Comparative genomics of emerging human ehrlichiosis agents.

Julie C. Dunning Hotopp, Mingqun Lin, Ramana Madupu, Jonathan Crabtree, Samuel V. Angiuoli, Jonathan A Eisen, Rekha Seshadri, Qinghu Ren, Martin Wu, Teresa R. Utterback, Shannon Smith, Matthew Lewis, Hoda Khouri, Chunbin Zhang, Hua Niu, Quan Lin, Norio Ohashi, Ning Zhi, William Nelson, Lauren M. Brinkac & 20 others Robert J. Dodson, M. J. Rosovitz, Jaideep Sundaram, Sean C. Daugherty, Tanja Davidsen, Anthony S. Durkin, Michelle Gwinn, Daniel H. Haft, Jeremy D. Selengut, Steven A. Sullivan, Nikhat Zafar, Liwei Zhou, Faiza Benahmed, Heather Forberger, Rebecca Halpin, Stephanie Mulligan, Jeffrey Robinson, Owen White, Yasuko Rikihisa, Hervé Tettelin

Research output: Contribution to journalArticle

277 Citations (Scopus)

Abstract

Anaplasma (formerly Ehrlichia) phagocytophilum, Ehrlichia chaffeensis, and Neorickettsia (formerly Ehrlichia) sennetsu are intracellular vector-borne pathogens that cause human ehrlichiosis, an emerging infectious disease. We present the complete genome sequences of these organisms along with comparisons to other organisms in the Rickettsiales order. Ehrlichia spp. and Anaplasma spp. display a unique large expansion of immunodominant outer membrane proteins facilitating antigenic variation. All Rickettsiales have a diminished ability to synthesize amino acids compared to their closest free-living relatives. Unlike members of the Rickettsiaceae family, these pathogenic Anaplasmataceae are capable of making all major vitamins, cofactors, and nucleotides, which could confer a beneficial role in the invertebrate vector or the vertebrate host. Further analysis identified proteins potentially involved in vacuole confinement of the Anaplasmataceae, a life cycle involving a hematophagous vector, vertebrate pathogenesis, human pathogenesis, and lack of transovarial transmission. These discoveries provide significant insights into the biology of these obligate intracellular pathogens.

Original languageEnglish (US)
JournalPLoS Genetics
Volume2
Issue number2
DOIs
StatePublished - Feb 2006
Externally publishedYes

Fingerprint

Anaplasmataceae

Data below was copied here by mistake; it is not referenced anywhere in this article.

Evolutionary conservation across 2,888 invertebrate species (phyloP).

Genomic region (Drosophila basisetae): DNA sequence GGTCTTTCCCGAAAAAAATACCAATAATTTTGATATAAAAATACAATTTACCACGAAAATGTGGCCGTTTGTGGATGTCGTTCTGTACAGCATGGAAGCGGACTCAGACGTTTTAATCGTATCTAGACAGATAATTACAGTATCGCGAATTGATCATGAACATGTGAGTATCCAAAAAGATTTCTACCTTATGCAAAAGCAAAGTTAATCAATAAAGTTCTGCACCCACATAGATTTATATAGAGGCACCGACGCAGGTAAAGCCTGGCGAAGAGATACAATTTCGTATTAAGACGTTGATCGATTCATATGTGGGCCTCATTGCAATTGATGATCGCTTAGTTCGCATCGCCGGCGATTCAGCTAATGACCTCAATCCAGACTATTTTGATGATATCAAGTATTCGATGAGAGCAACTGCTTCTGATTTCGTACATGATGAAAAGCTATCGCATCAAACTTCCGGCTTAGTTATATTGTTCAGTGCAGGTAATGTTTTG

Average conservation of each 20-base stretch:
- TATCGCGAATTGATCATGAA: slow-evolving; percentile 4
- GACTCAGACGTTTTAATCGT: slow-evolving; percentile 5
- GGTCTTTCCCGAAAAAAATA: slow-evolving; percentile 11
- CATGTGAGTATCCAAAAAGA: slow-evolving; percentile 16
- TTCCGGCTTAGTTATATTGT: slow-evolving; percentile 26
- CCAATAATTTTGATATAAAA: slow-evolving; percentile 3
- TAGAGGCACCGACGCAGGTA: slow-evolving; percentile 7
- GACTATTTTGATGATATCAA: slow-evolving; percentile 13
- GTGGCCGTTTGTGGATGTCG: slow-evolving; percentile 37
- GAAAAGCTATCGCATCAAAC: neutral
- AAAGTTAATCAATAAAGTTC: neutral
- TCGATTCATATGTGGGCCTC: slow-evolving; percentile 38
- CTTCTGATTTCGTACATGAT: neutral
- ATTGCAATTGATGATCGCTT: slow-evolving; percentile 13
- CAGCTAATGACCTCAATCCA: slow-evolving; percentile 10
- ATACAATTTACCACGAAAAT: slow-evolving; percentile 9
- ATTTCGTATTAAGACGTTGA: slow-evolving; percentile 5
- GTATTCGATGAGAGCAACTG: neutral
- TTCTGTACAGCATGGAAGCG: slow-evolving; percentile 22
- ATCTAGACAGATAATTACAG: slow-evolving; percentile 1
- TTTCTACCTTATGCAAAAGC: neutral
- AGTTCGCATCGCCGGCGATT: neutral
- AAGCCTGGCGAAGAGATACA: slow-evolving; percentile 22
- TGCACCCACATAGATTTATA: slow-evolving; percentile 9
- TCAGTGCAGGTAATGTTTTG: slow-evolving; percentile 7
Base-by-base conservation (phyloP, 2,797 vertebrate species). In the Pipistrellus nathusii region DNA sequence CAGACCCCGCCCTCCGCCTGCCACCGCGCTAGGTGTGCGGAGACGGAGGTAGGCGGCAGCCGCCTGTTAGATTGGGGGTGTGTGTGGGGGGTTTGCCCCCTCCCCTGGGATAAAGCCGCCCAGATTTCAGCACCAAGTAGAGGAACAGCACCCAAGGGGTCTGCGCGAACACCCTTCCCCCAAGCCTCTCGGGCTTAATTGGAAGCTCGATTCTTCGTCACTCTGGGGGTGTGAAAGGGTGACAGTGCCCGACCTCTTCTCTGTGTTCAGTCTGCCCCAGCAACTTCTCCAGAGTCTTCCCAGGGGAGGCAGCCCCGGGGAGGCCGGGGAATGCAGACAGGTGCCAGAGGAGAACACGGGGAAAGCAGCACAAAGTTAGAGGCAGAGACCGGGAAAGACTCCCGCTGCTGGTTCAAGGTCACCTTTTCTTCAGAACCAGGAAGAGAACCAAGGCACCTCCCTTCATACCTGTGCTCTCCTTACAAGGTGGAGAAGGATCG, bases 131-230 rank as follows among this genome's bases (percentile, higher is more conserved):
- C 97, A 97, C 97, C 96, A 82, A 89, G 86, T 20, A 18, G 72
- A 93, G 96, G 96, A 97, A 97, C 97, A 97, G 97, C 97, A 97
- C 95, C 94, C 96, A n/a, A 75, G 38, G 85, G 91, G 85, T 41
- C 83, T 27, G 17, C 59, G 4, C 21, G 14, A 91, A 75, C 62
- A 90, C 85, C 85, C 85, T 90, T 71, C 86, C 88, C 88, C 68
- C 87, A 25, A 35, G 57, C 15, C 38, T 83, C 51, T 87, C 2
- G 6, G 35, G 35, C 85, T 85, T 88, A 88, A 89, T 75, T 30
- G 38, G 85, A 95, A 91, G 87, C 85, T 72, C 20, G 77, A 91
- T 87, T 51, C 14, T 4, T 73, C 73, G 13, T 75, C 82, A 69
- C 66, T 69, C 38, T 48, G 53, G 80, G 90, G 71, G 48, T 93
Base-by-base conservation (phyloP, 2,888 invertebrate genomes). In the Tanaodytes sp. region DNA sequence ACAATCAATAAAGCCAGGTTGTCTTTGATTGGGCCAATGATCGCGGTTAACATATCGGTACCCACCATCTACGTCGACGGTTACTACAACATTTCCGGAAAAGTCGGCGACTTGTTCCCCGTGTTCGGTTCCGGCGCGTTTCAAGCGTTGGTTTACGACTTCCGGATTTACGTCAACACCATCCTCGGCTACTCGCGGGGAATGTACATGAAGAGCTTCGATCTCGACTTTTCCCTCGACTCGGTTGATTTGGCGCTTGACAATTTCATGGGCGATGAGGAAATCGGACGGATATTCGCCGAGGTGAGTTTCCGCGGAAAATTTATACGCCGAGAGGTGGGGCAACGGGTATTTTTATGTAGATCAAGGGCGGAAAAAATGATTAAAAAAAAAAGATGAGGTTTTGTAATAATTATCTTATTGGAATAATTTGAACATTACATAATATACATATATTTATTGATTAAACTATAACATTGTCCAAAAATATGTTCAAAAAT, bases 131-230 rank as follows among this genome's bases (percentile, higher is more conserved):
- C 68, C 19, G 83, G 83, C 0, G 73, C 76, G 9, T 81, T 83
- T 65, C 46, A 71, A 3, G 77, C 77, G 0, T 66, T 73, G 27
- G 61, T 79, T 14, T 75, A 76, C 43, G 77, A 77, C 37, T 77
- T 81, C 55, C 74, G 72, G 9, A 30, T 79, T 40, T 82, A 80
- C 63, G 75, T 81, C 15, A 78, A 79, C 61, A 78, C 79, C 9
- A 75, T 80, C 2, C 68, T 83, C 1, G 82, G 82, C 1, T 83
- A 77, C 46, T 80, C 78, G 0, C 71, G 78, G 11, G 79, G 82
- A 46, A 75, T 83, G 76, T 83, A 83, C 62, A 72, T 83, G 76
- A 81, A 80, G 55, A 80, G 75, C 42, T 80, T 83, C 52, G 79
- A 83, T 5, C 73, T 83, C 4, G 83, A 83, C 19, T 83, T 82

Anaplasma
Ehrlichiosis
Rickettsiales
ehrlichiosis
Genomics
Neorickettsia sennetsu
Neorickettsia
Rickettsiaceae
Vertebrates
genomics
Ehrlichia chaffeensis
pathogenesis
vertebrates
Ehrlichia
Anaplasma phagocytophilum
transovarial transmission
Emerging Communicable Diseases
Antigenic Variation
antigenic variation

ASJC Scopus subject areas

  • Genetics
  • Molecular Biology
  • Ecology, Evolution, Behavior and Systematics
  • Cancer Research
  • Genetics(clinical)

Cite this

Dunning Hotopp, J. C., Lin, M., Madupu, R., Crabtree, J., Angiuoli, S. V., Eisen, J. A., ... Tettelin, H. (2006). Comparative genomics of emerging human ehrlichiosis agents. PLoS Genetics, 2(2). https://doi.org/10.1371/journal.pgen.0020021

Comparative genomics of emerging human ehrlichiosis agents. / Dunning Hotopp, Julie C.; Lin, Mingqun; Madupu, Ramana; Crabtree, Jonathan; Angiuoli, Samuel V.; Eisen, Jonathan A; Seshadri, Rekha; Ren, Qinghu; Wu, Martin; Utterback, Teresa R.; Smith, Shannon; Lewis, Matthew; Khouri, Hoda; Zhang, Chunbin; Niu, Hua; Lin, Quan; Ohashi, Norio; Zhi, Ning; Nelson, William; Brinkac, Lauren M.; Dodson, Robert J.; Rosovitz, M. J.; Sundaram, Jaideep; Daugherty, Sean C.; Davidsen, Tanja; Durkin, Anthony S.; Gwinn, Michelle; Haft, Daniel H.; Selengut, Jeremy D.; Sullivan, Steven A.; Zafar, Nikhat; Zhou, Liwei; Benahmed, Faiza; Forberger, Heather; Halpin, Rebecca; Mulligan, Stephanie; Robinson, Jeffrey; White, Owen; Rikihisa, Yasuko; Tettelin, Hervé.

In: PLoS Genetics, Vol. 2, No. 2, 02.2006.

Research output: Contribution to journalArticle